Talks Stall Between Superstorm Sandy Victims And FEMA

Mar 1, 2015

Investigators from the New York state attorney general's office remove boxes of documents seized from a search warrant at the Long Island offices of GEB HiRise in Uniondale, N.Y., on Wednesday, Feb. 18, 2015. The company has been accused in civil lawsuits of submitting bogus inspection reports involving homes damaged in Superstorm Sandy.
Credit AP Photo/Frank Eltman

Negotiators for Superstorm Sandy victims in New York and New Jersey said talks with the Federal Emergency Management Agency have stalled.

FEMA manages the National Flood Insurance Program, which allows people to buy flood insurance from the federal government. FEMA contracts with regular insurance companies to process the claims. Homeowners claim engineers hired by insurance companies allegedly falsified damage estimates and that homeowners aren't being repaid for the actual damage that Sandy caused.

Two weeks ago, FEMA vowed to resolve all claims with questionable engineering reports that reduced insurance payouts to homeowners following the 2012 storm.

Last week, lawyers for Sandy victims gave FEMA a settlement package that would repay some 10,000 homeowners the full value of their insurance policies, $250,000 each. The proposal also asked FEMA to increase the amount it paid to all policy holders for building materials to accommodate New York's higher prices. The homeowners' lead lawyer, Steve Mostyn, said all together, he wants FEMA to pay out an additional $3-4 billion, or about half of the $7.7 billion that the flood program has paid out already.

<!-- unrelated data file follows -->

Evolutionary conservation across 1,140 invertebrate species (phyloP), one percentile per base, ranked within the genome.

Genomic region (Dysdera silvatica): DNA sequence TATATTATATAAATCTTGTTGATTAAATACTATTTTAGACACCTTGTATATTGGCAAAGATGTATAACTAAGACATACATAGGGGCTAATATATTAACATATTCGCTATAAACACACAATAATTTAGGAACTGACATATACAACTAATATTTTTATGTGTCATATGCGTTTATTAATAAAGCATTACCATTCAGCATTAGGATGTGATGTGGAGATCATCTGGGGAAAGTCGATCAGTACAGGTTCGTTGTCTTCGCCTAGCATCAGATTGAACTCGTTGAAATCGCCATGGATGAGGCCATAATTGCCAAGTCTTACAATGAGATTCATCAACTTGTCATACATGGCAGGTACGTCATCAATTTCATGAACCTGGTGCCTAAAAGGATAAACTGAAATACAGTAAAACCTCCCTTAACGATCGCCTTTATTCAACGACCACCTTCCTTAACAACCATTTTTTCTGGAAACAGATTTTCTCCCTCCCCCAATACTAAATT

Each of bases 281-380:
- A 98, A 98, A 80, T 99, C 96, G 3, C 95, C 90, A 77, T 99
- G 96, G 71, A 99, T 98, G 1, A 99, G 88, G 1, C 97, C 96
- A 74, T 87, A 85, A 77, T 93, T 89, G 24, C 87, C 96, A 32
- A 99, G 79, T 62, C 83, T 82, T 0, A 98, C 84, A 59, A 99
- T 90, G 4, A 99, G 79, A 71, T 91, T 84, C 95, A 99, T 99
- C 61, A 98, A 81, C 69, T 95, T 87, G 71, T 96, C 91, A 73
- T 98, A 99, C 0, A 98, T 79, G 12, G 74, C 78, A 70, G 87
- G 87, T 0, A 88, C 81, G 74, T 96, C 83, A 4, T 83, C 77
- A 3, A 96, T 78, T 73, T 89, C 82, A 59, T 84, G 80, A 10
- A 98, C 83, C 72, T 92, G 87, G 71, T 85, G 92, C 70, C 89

"The concerning thing is, the initial response I got is that they can't reopen that many claims, it's just too many," Mostyn said.

The National Flood Insurance Program is currently $23 billion in debt to the U.S. Treasury.

Meanwhile, elected officials in the region have begun pressuring FEMA to reopen questionable claims and they're asking New York Attorney General Eric Schneiderman to monitor. Assemblyman Phil Goldfeder of Queens wants New York to create its own flood insurance program, overseen by the state Department of Financial Services.

"It's about time we start making decisions for ourselves and not be controlled by a broken FEMA-NFIP system," Goldfeder said.

FEMA declined comment but earlier statements say they want to regain the trust of flood policy holders. Insurance companies and their subcontracted engineering firms have denied all wrongdoing. They said they followed the rules Congress and FEMA established.